June 27, 2006

The DeLay Question

Yesterday’s proceedings in the court of Judge Sam Slade raise some interesting questions in the ongoing saga of the CD22 race. There are also some intriguing possibilities.

First, there is the question of DeLay’s residence.

DeLay testified in federal court that he has registered to vote in Virginia and that he cast a ballot in that state's recent primary. He said he has a Virginia driver's license, has state tax withheld in Virginia and lives in a condominium in Alexandria, Va.

DeLay acknowledged that he spent the weekend at his home in Sugar Land, near Houston, but testified that his wife is devoted to helping abused and neglected children and that she is continuing that work in the Houston area.

By any legitimate standard, it is clear that DeLay has made himself a resident of the state of Texas. He lives there, votes there, pays taxes there, and has declared his official residence to be there on several official documents, including a driver’s license. He has now stated that he is a resident of Virginia under oath in a court of law. That should establish his ineligibility to the satisfaction of the court.

However, there is this statement from the judge yesterday.

A federal judge hearing a ballot dispute Monday involving former U.S. Rep. Tom DeLay said he thinks that DeLay withdrew from the November election, indicating potential trouble for Republicans who want to name a replacement candidate. "He is not going to participate in the election and he withdrew," said U.S. District Judge Sam Sparks, who did not issue an official ruling after a daylong trial regarding DeLay's status as the GOP nominee for the 22nd Congressional District.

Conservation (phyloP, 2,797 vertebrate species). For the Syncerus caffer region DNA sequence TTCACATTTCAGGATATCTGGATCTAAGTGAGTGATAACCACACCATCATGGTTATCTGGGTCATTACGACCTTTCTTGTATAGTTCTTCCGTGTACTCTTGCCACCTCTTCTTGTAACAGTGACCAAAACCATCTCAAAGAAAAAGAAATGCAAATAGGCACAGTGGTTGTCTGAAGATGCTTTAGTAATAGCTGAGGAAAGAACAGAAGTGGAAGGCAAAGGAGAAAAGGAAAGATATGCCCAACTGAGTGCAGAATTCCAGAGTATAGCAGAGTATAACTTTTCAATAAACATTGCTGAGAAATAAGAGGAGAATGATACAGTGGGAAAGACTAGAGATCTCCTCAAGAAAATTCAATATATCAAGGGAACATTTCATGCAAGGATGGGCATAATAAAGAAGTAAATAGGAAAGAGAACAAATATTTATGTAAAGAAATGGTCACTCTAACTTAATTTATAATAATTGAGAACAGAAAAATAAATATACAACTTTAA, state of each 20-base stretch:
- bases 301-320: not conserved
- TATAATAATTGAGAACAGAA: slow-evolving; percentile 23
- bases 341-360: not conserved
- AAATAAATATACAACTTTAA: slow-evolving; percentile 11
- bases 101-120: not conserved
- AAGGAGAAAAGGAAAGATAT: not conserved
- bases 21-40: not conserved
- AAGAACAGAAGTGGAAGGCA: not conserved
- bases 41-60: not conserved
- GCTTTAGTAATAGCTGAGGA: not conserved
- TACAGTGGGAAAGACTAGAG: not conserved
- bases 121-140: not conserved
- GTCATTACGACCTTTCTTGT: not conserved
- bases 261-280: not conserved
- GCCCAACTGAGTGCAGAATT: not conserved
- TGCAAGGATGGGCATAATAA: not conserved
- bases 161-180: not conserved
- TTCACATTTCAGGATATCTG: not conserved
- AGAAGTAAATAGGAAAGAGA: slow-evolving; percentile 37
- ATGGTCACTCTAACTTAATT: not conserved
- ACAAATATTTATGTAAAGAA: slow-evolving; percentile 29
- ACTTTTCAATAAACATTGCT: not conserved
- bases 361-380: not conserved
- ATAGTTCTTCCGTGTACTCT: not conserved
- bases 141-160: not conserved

If this is a withdrawal, then theoretically there can be no replacement candidate on the ballot. But left unanswered is the possibility that DeLay has withdrawn AND rendered himself ineligible. If that is the case, what provision of state law applies?

The second issue is what happens if this ruling goes against the GOP. I see three possibilities. The first, of course, would be that Tom DeLay could reestablish residency between now and Election Day, reentering the race as a candidate. This would be one logical outcome of the Democrat argument that DeLay cannot be determined to be ineligible before Election Day.
But the other option is more interesting, and contained in one of the GOP arguments in court yesterday.

Attorneys for the Republican Party of Texas say GOP voters would be hurt if his name appears on the ballot because DeLay wouldn't be the guy filling the seat if he won. A special election would have to be called if that scenario played out.

In such a scenario, the GOP would urge voters to select DeLay, with a view towards defeating Lampson and creating the need for a special election to fill the seat. But would enough voters be willing to go along with such a plan?

The third, and least likely, option would be to throw GOP support to Libertarian candidate Bob Smither, with the goal of making him the first Libertarian Congressman – and of making him the first Libertarian ex-Congressman after the 2008 election.

And we won't even get into the implications of the upcoming Supreme Court decision (most likely to be handed down on Thursday morning) regarding the challenge to the off-year redistricting plan here in Texas.

As you can see, this means that even after the Harris County precinct chairs from CD22 meet on Thursday, there is still a lot of interesting stuff that could happen.

|| Greg, 03:08 PM || Permalink || Comments (3) || Comments || TrackBacks (0) ||

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Comments on The DeLay Question

You're giving me a headache!

|| Posted by boyo, June 27, 2006 03:59 PM ||

All part of the service, my friend!

|| Posted by Rhymes With Right, June 27, 2006 04:09 PM ||

I feel I've been had. Mr. Delay is not helping his cause in any way. In attempting to find his reaction to the court ruling, the Houston Chronicle went to Tom Delay for comment.

Where did they find him? Not in Virginia, but in his house in Sugarland, TX.

What was his comment? "I don't do this (interviews). Not at my house," he said, closing the door. "Goodbye."

It's no wonder people are confused.

Meanwhile, I sit at my house in District 22 with no congressional representation. This feels alot like I've moved to the District of Columbia, but without congressional oversight...

|| Posted by wordsmith, July 7, 2006 05:50 AM ||
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